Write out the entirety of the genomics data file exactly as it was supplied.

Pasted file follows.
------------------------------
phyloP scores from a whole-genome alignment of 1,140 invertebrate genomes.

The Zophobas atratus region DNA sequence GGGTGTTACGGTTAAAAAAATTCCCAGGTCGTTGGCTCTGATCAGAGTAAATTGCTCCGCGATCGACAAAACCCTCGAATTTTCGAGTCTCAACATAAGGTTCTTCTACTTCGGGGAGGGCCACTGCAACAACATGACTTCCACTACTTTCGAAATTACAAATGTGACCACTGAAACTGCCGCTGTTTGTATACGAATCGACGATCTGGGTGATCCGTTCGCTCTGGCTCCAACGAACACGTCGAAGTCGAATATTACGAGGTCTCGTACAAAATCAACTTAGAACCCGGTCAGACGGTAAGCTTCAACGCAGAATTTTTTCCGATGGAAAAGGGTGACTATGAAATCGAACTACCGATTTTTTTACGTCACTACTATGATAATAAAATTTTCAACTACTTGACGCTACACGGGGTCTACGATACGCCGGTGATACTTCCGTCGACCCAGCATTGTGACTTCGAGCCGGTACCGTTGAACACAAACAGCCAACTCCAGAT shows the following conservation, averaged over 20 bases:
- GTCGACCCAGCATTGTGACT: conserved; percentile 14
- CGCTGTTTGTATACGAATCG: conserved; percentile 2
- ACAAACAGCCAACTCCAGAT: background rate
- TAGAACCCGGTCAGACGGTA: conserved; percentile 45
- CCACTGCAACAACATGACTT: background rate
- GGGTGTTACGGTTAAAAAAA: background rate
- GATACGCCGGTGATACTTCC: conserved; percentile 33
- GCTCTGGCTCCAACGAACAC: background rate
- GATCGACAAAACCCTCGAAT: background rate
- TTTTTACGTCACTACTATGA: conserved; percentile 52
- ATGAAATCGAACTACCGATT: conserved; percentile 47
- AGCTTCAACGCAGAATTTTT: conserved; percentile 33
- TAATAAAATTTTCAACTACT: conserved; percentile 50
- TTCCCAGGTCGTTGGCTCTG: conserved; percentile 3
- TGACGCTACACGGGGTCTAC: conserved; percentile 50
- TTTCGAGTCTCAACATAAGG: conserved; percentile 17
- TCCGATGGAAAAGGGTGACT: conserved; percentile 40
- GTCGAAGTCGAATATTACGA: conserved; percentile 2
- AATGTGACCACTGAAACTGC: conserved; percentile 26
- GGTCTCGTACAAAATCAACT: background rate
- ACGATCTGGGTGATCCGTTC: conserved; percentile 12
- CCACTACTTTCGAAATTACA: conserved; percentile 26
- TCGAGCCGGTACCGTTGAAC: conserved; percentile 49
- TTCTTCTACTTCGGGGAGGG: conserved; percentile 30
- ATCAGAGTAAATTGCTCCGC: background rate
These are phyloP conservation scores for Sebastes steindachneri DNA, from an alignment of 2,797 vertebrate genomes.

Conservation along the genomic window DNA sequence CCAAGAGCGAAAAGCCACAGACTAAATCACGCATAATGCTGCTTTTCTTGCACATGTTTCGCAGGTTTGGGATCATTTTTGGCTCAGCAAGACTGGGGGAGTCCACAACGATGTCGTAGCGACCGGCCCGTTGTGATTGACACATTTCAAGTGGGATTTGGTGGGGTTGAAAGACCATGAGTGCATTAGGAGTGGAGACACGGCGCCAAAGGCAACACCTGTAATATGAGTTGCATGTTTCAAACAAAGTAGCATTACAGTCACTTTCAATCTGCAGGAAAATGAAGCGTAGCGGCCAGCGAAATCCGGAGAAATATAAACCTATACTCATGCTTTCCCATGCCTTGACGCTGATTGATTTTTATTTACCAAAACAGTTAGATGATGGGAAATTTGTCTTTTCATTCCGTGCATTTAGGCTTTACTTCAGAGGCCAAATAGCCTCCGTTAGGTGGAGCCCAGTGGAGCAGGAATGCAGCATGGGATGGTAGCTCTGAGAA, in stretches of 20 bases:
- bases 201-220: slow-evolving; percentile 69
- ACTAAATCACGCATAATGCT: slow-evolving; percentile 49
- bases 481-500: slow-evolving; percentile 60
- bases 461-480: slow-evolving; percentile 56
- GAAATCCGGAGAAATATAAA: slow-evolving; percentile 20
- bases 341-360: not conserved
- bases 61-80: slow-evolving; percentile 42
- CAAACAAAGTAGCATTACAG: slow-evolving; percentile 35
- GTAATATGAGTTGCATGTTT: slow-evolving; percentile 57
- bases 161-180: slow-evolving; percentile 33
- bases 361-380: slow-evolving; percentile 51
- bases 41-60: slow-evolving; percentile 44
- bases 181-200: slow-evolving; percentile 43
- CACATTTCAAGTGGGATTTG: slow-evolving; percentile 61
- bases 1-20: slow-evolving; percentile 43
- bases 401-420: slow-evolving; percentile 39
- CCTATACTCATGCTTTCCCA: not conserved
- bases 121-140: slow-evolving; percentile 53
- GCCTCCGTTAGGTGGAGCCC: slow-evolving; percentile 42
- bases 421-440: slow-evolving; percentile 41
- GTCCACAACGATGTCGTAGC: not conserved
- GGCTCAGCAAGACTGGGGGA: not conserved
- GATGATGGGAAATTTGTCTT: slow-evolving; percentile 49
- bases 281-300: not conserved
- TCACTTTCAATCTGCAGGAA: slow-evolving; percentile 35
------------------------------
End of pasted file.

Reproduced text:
phyloP scores from a whole-genome alignment of 1,140 invertebrate genomes.

The Zophobas atratus region DNA sequence GGGTGTTACGGTTAAAAAAATTCCCAGGTCGTTGGCTCTGATCAGAGTAAATTGCTCCGCGATCGACAAAACCCTCGAATTTTCGAGTCTCAACATAAGGTTCTTCTACTTCGGGGAGGGCCACTGCAACAACATGACTTCCACTACTTTCGAAATTACAAATGTGACCACTGAAACTGCCGCTGTTTGTATACGAATCGACGATCTGGGTGATCCGTTCGCTCTGGCTCCAACGAACACGTCGAAGTCGAATATTACGAGGTCTCGTACAAAATCAACTTAGAACCCGGTCAGACGGTAAGCTTCAACGCAGAATTTTTTCCGATGGAAAAGGGTGACTATGAAATCGAACTACCGATTTTTTTACGTCACTACTATGATAATAAAATTTTCAACTACTTGACGCTACACGGGGTCTACGATACGCCGGTGATACTTCCGTCGACCCAGCATTGTGACTTCGAGCCGGTACCGTTGAACACAAACAGCCAACTCCAGAT shows the following conservation, averaged over 20 bases:
- GTCGACCCAGCATTGTGACT: conserved; percentile 14
- CGCTGTTTGTATACGAATCG: conserved; percentile 2
- ACAAACAGCCAACTCCAGAT: background rate
- TAGAACCCGGTCAGACGGTA: conserved; percentile 45
- CCACTGCAACAACATGACTT: background rate
- GGGTGTTACGGTTAAAAAAA: background rate
- GATACGCCGGTGATACTTCC: conserved; percentile 33
- GCTCTGGCTCCAACGAACAC: background rate
- GATCGACAAAACCCTCGAAT: background rate
- TTTTTACGTCACTACTATGA: conserved; percentile 52
- ATGAAATCGAACTACCGATT: conserved; percentile 47
- AGCTTCAACGCAGAATTTTT: conserved; percentile 33
- TAATAAAATTTTCAACTACT: conserved; percentile 50
- TTCCCAGGTCGTTGGCTCTG: conserved; percentile 3
- TGACGCTACACGGGGTCTAC: conserved; percentile 50
- TTTCGAGTCTCAACATAAGG: conserved; percentile 17
- TCCGATGGAAAAGGGTGACT: conserved; percentile 40
- GTCGAAGTCGAATATTACGA: conserved; percentile 2
- AATGTGACCACTGAAACTGC: conserved; percentile 26
- GGTCTCGTACAAAATCAACT: background rate
- ACGATCTGGGTGATCCGTTC: conserved; percentile 12
- CCACTACTTTCGAAATTACA: conserved; percentile 26
- TCGAGCCGGTACCGTTGAAC: conserved; percentile 49
- TTCTTCTACTTCGGGGAGGG: conserved; percentile 30
- ATCAGAGTAAATTGCTCCGC: background rate
These are phyloP conservation scores for Sebastes steindachneri DNA, from an alignment of 2,797 vertebrate genomes.

Conservation along the genomic window DNA sequence CCAAGAGCGAAAAGCCACAGACTAAATCACGCATAATGCTGCTTTTCTTGCACATGTTTCGCAGGTTTGGGATCATTTTTGGCTCAGCAAGACTGGGGGAGTCCACAACGATGTCGTAGCGACCGGCCCGTTGTGATTGACACATTTCAAGTGGGATTTGGTGGGGTTGAAAGACCATGAGTGCATTAGGAGTGGAGACACGGCGCCAAAGGCAACACCTGTAATATGAGTTGCATGTTTCAAACAAAGTAGCATTACAGTCACTTTCAATCTGCAGGAAAATGAAGCGTAGCGGCCAGCGAAATCCGGAGAAATATAAACCTATACTCATGCTTTCCCATGCCTTGACGCTGATTGATTTTTATTTACCAAAACAGTTAGATGATGGGAAATTTGTCTTTTCATTCCGTGCATTTAGGCTTTACTTCAGAGGCCAAATAGCCTCCGTTAGGTGGAGCCCAGTGGAGCAGGAATGCAGCATGGGATGGTAGCTCTGAGAA, in stretches of 20 bases:
- bases 201-220: slow-evolving; percentile 69
- ACTAAATCACGCATAATGCT: slow-evolving; percentile 49
- bases 481-500: slow-evolving; percentile 60
- bases 461-480: slow-evolving; percentile 56
- GAAATCCGGAGAAATATAAA: slow-evolving; percentile 20
- bases 341-360: not conserved
- bases 61-80: slow-evolving; percentile 42
- CAAACAAAGTAGCATTACAG: slow-evolving; percentile 35
- GTAATATGAGTTGCATGTTT: slow-evolving; percentile 57
- bases 161-180: slow-evolving; percentile 33
- bases 361-380: slow-evolving; percentile 51
- bases 41-60: slow-evolving; percentile 44
- bases 181-200: slow-evolving; percentile 43
- CACATTTCAAGTGGGATTTG: slow-evolving; percentile 61
- bases 1-20: slow-evolving; percentile 43
- bases 401-420: slow-evolving; percentile 39
- CCTATACTCATGCTTTCCCA: not conserved
- bases 121-140: slow-evolving; percentile 53
- GCCTCCGTTAGGTGGAGCCC: slow-evolving; percentile 42
- bases 421-440: slow-evolving; percentile 41
- GTCCACAACGATGTCGTAGC: not conserved
- GGCTCAGCAAGACTGGGGGA: not conserved
- GATGATGGGAAATTTGTCTT: slow-evolving; percentile 49
- bases 281-300: not conserved
- TCACTTTCAATCTGCAGGAA: slow-evolving; percentile 35